Fine Jan, you have explained far more than what the dealer was ever able to explain
Movistar used to be one of the up and coming businesses in Panama, until they became the number one supplier of Cellular connections and Cellular telephones with over 3.75 million known active users and subscribers, Funny since Panama only has a population of 3.475 Million! The other four or is it five Cellular companies have close to over 3 Million subscribers combined also!
As usual “The numbers n Panama never add up!”
Movistar has become a huge nightmare to use even as a monthly paid subscriber and it’s prepaid users hell!
Drop calls are so frequent all around Panama City and through out their coverage areas even in their Interior locations it is ridiculous and purposely insidious by design!
Paying your monthly bill on line can drive one to throw the whole moronic system back at them!
What is your alternative four or five Cellular companies that can not maintain any of their cellular networks to function more than 78% of the time!
The Prepay card and on line system for Prepay cards of payment is only one of the real bright stars of the Movistar Cellular service, which function almost all the time correctly.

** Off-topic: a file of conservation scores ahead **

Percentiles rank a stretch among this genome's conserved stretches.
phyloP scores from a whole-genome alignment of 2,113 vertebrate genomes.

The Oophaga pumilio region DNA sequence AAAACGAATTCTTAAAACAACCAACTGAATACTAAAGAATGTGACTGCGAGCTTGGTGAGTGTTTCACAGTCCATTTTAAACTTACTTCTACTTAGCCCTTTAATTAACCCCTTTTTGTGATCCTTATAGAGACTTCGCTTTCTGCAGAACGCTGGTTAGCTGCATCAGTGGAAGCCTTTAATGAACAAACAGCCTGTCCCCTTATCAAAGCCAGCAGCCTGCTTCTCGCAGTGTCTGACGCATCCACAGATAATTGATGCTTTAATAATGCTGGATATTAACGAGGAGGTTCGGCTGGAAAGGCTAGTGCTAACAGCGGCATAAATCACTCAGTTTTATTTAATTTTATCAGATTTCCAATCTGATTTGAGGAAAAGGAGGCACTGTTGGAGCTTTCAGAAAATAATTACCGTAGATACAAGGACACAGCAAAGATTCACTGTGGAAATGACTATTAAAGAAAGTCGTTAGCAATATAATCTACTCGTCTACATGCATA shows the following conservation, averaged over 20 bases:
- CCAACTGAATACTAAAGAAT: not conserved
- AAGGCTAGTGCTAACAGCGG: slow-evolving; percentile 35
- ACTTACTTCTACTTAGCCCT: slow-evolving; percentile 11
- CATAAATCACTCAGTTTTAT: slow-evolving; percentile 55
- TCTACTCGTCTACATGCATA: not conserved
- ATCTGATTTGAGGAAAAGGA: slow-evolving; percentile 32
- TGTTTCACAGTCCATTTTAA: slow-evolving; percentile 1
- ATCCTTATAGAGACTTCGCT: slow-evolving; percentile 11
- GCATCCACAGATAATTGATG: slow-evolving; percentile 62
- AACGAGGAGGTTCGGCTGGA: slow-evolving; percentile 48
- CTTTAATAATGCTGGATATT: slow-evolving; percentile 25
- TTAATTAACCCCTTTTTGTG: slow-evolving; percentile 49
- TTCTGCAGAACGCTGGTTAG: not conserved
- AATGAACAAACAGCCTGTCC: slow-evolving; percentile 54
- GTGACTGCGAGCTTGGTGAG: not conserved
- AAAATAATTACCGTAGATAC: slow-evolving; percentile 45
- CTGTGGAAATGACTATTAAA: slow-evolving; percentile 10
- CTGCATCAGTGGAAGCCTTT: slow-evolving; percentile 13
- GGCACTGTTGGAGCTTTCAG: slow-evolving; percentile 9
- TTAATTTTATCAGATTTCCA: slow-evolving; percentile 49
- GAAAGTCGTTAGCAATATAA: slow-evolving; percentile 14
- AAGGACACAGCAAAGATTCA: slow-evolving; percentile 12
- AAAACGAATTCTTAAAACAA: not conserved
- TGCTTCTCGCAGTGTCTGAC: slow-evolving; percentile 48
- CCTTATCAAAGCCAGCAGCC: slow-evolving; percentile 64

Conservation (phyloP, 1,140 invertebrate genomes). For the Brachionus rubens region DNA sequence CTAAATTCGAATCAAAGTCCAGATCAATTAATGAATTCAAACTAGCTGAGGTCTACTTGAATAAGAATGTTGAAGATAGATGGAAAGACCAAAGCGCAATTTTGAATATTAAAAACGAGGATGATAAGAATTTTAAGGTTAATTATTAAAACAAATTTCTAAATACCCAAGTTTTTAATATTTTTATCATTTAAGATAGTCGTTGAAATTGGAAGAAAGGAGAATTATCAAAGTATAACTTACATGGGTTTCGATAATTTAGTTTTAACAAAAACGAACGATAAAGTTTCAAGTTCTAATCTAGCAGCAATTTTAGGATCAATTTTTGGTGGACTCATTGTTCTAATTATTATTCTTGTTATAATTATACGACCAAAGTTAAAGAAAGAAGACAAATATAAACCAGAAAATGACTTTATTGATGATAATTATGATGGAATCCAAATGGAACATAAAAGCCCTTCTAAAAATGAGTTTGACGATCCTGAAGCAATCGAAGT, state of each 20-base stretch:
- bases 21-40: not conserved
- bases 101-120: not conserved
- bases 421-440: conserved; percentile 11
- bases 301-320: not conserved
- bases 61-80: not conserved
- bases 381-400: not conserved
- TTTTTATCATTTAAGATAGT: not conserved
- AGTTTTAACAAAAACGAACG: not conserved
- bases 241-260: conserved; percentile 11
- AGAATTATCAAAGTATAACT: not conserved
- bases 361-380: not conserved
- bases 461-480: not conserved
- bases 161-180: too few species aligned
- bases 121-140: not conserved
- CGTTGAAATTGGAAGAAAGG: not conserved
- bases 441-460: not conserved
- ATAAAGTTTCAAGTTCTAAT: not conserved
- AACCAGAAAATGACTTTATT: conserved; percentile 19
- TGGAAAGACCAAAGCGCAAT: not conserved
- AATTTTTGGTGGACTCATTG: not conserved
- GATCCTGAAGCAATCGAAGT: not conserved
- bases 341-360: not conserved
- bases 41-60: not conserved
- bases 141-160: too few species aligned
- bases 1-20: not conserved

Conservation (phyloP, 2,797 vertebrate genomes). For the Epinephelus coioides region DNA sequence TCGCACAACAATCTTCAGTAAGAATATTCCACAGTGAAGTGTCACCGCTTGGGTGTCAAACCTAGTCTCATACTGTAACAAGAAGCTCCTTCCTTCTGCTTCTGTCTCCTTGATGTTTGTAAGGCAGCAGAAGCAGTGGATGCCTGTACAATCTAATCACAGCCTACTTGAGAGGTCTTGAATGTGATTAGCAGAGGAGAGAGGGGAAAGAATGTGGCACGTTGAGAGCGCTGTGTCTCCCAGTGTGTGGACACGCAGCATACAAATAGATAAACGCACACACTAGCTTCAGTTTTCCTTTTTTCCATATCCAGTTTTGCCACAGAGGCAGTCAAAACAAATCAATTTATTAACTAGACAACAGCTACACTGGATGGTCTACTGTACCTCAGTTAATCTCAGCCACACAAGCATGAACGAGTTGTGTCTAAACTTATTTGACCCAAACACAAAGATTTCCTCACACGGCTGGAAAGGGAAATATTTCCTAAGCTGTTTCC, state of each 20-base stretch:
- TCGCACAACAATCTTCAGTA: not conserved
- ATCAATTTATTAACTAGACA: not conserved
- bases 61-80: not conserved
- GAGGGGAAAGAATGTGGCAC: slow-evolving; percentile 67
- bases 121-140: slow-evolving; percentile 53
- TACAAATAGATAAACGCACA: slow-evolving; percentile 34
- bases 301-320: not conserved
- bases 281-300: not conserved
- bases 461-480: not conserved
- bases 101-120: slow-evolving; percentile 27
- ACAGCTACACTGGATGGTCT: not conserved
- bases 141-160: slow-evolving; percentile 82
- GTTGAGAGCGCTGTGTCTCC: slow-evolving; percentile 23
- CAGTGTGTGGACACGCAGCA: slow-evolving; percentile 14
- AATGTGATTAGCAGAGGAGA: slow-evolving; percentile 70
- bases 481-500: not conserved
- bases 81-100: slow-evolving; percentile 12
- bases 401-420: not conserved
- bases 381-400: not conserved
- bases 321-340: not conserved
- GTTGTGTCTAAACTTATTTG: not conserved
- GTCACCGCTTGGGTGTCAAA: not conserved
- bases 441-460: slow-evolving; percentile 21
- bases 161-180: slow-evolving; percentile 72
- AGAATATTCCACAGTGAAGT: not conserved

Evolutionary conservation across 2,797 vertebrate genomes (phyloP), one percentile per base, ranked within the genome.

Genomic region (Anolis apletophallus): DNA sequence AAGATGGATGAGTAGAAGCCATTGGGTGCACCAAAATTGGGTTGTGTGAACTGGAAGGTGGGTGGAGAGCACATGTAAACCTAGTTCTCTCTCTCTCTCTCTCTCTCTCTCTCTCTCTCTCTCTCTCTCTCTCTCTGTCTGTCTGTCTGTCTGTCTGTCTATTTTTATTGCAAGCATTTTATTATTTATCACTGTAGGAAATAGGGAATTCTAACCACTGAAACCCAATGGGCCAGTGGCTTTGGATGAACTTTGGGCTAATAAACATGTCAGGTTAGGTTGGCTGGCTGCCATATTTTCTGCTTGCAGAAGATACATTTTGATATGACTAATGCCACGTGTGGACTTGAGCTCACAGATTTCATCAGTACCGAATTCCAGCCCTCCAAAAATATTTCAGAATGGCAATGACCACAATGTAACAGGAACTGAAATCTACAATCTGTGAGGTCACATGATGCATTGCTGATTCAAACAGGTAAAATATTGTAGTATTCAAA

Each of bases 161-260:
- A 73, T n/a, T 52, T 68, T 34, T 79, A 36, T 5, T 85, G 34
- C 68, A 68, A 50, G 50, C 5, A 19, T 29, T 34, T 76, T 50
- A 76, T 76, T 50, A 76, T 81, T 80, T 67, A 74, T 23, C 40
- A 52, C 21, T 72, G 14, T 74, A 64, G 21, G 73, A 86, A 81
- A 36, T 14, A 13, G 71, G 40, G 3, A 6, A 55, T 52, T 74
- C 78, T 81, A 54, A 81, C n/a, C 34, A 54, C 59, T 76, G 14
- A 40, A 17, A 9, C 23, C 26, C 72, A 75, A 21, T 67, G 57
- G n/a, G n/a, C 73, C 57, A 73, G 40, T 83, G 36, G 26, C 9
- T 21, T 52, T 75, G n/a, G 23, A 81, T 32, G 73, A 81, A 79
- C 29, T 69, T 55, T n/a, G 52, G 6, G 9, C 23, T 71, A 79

The overly high price per minute in the Prepay mode sucks as the connection service does not live up to the overly burdensome cost for the majority of Panamanians.
Customer service used to be better than the rest with Movistar, “the best of the worst” so too speak as is the state of Panamanian customer service for 99% of those companies who have a customer service policy or a symbolic Customer service department.
Without proper the proper technical upgrades and investment in New and up to date equipment and software, it can only stay somewhat bearable at best!
Here is hoping that Movistar will used their profits and investments to better their Cellular system instead of just becoming another flash in the night Panamanian operation which indentures you into a one way street of horrid service and cost!
Panamanian telecommunication market was only liberalized in 2003. I’d say they’ve come quite a long way in just a decade. Keeping up with the huge demand for cell phones, digital TV and internet has been a real challenge. Fees are still high, but there has to be a return on investments. Virtually the whole country is covered now. Most cellphone operators are foreign companies, not Panamanian. Here’s a good article on this subject: http://www.businesspanama.com/investing/opportunities/telecommunication.php
Correction: all cellphone companies operating in Panama are foreign: http://en.wikipedia.org/wiki/List_of_mobile_network_operators_of_the_Americas#Panama
We had originally Bell South (now Movistar) and C & W since about 1998 if I remember correctly. Done during the Balladeres term. Digicel & Claro came later in the game about 5 years ago.